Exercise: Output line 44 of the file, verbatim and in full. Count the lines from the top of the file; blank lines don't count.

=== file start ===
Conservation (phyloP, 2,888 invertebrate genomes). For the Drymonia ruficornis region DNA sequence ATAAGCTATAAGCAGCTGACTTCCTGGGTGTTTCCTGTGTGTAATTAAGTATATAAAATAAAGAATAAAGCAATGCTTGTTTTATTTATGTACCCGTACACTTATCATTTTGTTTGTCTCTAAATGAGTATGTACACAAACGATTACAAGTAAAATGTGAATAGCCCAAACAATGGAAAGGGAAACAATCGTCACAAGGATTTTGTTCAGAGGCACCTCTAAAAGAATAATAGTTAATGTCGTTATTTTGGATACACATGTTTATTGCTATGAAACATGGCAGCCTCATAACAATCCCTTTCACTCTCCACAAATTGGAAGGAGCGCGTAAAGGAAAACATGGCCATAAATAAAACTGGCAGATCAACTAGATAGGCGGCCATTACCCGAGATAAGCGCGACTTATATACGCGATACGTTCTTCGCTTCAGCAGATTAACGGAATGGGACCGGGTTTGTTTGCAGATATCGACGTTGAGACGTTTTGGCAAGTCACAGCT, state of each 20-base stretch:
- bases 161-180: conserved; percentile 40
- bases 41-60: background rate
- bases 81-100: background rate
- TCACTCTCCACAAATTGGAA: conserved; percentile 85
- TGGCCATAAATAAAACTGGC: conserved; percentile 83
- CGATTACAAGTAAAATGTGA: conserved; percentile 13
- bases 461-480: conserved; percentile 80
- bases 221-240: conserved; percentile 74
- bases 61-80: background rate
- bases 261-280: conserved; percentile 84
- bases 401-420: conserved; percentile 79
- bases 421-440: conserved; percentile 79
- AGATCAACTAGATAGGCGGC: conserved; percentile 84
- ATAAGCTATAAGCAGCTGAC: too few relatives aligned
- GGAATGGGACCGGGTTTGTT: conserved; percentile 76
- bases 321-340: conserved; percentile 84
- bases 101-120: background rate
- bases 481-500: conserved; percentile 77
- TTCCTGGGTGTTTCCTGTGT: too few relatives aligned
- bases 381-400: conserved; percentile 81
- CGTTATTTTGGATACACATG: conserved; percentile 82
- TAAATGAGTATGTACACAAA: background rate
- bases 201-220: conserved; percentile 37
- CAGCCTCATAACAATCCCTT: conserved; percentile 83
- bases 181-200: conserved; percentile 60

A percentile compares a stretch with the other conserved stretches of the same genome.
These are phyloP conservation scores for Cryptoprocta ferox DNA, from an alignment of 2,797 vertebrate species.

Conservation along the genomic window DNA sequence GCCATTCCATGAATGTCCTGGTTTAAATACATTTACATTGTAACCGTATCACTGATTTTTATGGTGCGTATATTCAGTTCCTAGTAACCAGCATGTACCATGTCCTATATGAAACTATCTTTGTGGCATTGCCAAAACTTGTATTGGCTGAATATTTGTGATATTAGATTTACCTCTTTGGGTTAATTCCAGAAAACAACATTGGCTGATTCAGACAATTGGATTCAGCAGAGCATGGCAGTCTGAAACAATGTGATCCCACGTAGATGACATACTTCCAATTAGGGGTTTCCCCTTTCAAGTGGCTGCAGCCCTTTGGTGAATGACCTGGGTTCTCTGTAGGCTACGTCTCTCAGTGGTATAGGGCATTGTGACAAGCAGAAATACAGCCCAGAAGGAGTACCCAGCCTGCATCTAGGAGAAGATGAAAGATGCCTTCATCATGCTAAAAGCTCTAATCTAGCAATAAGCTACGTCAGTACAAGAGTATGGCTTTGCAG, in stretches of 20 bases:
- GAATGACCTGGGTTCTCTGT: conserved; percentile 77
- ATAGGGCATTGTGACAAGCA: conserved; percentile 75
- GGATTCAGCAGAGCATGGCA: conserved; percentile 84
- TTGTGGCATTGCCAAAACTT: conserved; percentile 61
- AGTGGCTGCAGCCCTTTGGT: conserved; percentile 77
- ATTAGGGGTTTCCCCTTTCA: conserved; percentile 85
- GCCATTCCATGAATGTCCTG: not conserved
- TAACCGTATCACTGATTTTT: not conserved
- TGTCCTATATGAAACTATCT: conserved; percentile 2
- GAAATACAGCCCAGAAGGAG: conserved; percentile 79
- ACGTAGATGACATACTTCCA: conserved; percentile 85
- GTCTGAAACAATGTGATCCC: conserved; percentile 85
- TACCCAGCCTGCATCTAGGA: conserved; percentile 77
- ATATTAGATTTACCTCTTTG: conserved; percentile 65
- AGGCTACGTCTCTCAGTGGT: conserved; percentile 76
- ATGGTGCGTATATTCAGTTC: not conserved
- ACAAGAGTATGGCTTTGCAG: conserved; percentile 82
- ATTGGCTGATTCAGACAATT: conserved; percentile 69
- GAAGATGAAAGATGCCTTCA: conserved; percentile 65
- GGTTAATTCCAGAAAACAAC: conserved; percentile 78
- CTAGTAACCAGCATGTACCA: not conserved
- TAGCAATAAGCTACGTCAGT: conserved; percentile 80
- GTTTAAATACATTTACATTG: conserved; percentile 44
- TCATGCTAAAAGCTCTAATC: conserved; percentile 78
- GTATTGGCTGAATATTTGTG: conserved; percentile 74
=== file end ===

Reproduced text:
- AGGCTACGTCTCTCAGTGGT: conserved; percentile 76